City of Exeter shifts watering times to alleviate pressure issues, spending money on new water master plan


By Paul Myers @PaulM_SGN

EXETER – Water has become the hot topic around the city and it is not even July. Due in large part to the inadequate water pressure caused by a well under repair in May, the City is looking to see how close they are to another water pressure disaster and what they need to do to improve their water infrastructure. 

In order to help water pressure throughout the city, Exeter voted 4-0 on Tuesday, June 12 with councilman Jeremy Petty absent, to change watering hours during designated watering days. Instead of watering in early morning or early evening the times to water will be between 9 to 11 a.m. for the morning hours and 10 p.m. to 4 a.m. for the night time hours.

“If we can move people off the peak hours I think we can improve people’s water pressure substantially,” Exeter interim city manager Eric Frost said.

Other cities have made similar switches in order to increase their water pressure. An Exeter city staff report notes the City of Tulare to have the same times as Exeter proposed on Tuesday. The City of Porterville allows their residents to water between 10 a.m. and 5 p.m. on designated watering days. And the City of Visalia allows for watering between 6 p.m. and 8 a.m.

According to staff reports, the pressure problems while the well was down occurred mostly on watering days between 6 and 9 a.m. and in the evening hours. As a result, several businesses were negatively impacted. 

The City notes that because of a lack of water pressure, a dialysis firm in town was forced to transport their patients to Kaweah Delta because they could not operate their equipment. Another large employer was unable to operate a water cutting torch, thereby idling 50 workers during watering days. Lastly, a hotel was unable to provide water to its second story customers, leading to a waiver of charges for those affected. 

It was determined later that the problem stemmed from Well 13 at Park Place on Belmont that had been under repair for weeks longer than anticipated. Compounding the problem still, Well 6 has been out of commission due to E. coli contamination. Now in June, and with July coming in two weeks, summer heat is taking its hold over Exeter. Per the city staff report, the city is only one broken well away from facing another water pressure disaster unless they bring Well 6 on line or drill another well entirely.

According to Frost and public works director Daymon Qualls, bringing Well 13 back on line increased the city’s water pressure by 37%. However, now that the city is heading into the hottest month of the year, consumption is projected to go up by 25%. With Well 6 out of service, if any of the other wells go down, residents will be facing pressure issues again at a much hotter time of the year. 

Hoping to prevent future water issues, the City Council voted in favor of spending $152,740 on a new water master plan with their contracted engineering firm QK, Inc. (formerly Quad Knopf). This would be their newest plan in 11 years. According to Frost, water master plans identify where new wells, pumps and water storage should be placed to support growth around the city. Fortunately the job is made easier for the City and QK as Exeter has long planned to expand to the south-west side of the town near Belmont and Visalia Road. But there are other contingencies to consider.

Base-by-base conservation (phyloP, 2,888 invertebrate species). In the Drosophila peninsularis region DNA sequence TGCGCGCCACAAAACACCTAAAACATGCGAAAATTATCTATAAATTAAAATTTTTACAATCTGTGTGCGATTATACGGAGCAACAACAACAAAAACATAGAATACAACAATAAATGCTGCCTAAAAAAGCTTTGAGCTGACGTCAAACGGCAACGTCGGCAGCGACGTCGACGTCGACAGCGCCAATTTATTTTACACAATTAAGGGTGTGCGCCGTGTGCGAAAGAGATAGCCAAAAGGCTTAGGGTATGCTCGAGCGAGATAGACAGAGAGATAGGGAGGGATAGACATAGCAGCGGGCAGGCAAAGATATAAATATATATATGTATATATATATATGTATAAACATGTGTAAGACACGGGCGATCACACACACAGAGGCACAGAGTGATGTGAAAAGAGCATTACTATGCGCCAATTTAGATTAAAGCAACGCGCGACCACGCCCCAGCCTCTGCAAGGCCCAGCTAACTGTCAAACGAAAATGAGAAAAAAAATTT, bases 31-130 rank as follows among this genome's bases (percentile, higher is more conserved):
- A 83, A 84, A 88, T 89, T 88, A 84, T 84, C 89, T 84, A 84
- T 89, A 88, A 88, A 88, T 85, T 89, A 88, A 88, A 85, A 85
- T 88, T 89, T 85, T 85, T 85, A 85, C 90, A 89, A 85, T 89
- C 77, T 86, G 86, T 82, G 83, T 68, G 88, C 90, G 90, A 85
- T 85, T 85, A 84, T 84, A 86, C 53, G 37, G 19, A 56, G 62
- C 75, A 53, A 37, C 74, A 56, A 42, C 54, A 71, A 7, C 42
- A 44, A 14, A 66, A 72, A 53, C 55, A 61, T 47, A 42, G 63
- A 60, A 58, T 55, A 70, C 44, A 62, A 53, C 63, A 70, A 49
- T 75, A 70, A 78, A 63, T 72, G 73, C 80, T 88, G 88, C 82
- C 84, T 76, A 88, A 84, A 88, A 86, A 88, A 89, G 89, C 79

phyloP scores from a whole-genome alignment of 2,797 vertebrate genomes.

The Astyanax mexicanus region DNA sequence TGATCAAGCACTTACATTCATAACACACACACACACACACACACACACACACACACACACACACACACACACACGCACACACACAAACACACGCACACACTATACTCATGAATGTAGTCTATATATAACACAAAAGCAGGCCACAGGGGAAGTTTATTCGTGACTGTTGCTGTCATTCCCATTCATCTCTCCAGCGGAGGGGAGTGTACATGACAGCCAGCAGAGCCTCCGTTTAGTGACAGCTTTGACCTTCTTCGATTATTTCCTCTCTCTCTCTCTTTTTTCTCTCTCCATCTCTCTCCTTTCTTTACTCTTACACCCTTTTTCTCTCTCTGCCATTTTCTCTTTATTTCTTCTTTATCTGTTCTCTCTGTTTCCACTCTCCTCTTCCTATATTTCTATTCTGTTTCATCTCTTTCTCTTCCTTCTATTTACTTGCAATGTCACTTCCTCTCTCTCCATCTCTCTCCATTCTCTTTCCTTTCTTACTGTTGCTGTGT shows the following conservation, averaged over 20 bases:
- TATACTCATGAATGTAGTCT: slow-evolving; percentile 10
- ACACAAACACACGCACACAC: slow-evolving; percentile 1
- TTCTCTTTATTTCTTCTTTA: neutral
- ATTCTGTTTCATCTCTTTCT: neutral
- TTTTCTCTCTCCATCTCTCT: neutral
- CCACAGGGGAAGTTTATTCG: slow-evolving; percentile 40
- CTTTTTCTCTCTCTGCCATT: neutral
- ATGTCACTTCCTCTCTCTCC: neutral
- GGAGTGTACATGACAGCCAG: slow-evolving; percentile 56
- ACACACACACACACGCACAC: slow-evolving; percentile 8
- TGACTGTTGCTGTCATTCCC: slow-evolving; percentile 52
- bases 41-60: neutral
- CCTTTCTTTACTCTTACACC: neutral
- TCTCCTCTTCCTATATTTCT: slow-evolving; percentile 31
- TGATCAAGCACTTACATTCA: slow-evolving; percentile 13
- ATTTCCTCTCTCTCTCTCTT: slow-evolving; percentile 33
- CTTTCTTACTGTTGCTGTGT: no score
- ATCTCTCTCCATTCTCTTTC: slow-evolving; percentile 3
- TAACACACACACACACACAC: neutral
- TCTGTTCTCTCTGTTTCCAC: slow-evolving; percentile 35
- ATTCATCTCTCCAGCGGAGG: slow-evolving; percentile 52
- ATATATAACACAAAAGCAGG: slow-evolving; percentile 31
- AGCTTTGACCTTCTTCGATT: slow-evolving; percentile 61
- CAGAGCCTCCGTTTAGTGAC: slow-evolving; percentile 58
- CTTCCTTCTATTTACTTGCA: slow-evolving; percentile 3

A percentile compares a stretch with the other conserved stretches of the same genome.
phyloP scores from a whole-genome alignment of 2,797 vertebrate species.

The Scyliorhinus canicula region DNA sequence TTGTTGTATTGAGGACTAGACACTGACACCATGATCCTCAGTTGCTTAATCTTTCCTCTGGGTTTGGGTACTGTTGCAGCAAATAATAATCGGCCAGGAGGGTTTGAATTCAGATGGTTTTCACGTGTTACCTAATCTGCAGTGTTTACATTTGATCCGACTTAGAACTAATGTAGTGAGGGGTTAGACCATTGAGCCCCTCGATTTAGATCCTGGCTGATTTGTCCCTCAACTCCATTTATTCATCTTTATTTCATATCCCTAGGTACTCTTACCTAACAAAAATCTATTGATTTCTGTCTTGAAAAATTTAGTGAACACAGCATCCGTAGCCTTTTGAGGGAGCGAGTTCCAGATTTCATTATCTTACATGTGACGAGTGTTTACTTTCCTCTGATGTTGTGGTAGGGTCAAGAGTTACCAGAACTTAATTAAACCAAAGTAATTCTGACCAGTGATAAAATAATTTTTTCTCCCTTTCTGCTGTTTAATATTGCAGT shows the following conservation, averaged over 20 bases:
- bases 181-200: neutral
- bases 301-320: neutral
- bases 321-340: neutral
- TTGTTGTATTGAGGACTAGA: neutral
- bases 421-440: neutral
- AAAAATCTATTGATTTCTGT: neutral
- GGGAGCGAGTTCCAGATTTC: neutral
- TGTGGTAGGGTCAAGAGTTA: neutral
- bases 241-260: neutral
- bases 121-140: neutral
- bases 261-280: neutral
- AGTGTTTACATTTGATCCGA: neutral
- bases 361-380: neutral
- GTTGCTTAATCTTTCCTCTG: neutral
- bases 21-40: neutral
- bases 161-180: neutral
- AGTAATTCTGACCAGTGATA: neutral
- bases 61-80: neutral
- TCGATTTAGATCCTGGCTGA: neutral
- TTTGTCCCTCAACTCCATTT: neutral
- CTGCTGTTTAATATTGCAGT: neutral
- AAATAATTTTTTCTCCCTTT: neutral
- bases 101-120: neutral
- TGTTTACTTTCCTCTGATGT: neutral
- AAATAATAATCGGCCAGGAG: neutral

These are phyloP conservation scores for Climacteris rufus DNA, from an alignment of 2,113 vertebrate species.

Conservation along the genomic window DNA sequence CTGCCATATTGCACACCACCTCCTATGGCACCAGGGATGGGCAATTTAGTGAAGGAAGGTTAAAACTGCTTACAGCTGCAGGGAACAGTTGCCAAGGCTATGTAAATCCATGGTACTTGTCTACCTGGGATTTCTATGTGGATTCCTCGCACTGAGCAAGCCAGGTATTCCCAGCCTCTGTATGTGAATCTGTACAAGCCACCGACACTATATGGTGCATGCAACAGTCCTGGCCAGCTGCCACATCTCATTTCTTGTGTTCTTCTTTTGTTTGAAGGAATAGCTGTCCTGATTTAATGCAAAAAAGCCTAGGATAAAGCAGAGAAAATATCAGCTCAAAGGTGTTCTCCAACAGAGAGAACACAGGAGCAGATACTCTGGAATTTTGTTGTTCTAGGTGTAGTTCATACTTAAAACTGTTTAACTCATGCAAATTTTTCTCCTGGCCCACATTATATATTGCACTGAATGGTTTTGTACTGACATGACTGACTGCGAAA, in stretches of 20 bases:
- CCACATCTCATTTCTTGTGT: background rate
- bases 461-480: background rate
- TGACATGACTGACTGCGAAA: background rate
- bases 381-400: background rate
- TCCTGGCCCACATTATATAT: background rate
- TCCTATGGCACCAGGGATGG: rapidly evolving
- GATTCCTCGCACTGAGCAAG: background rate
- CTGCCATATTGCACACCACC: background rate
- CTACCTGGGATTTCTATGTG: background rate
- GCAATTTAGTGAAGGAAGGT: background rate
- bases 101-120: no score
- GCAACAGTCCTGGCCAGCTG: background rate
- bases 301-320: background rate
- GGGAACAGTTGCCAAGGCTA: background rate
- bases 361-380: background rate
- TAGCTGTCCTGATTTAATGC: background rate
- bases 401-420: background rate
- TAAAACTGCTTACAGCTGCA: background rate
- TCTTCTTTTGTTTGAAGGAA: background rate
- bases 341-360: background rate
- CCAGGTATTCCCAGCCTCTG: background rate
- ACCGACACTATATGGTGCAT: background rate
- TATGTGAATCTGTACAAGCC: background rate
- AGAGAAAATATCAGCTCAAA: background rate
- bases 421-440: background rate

Frost says a new master plan will also reveal where the City is weakest on Exeter’s water infrastructure and whether they are using capital for water improvement projects to their fullest potential. On the outset, Frost says the water master plan will likely show how expensive it will be fix the weakening infrastructure. 

“You really want to think very deeply about this, and I wouldn’t be surprised if we have to spend a substantial amount of money to improve the water system,” Frost said.

As of late, Tooleville has been vying for Exeter’s help to provide clean water. Tooleville and their 78 connections has been notoriously impacted by poor water quality. Nitrates and minerals in the water create sediment in their hot water heaters and cause their water coolers to break more often. Without the ability to afford or place a new well near the community, they have turned to Exeter. However, having just faced a citywide water pressure problem themselves, the City of Exeter contends they are not in a position to help the neighboring community.

“The council wants to fix their house and see what it takes to connect Tooleville later,” Frost said in an interview with the Sun-Gazette after the meeting.

Lastly, the City Council gave the okay to investigate the southeast corner of Dobson Field for the location of a water storage facility. The land is particularly attractive because the City already owns Dobson Field, and the Exeter Unified School District says that they do not use that portion of the property as is. Storage has been a big part of solving the City’s water pressure problem as well. Qualls said in May that the current water tower is not sufficient for a growing town, even at the slow rate Exeter is growing. 

Start typing and press Enter to search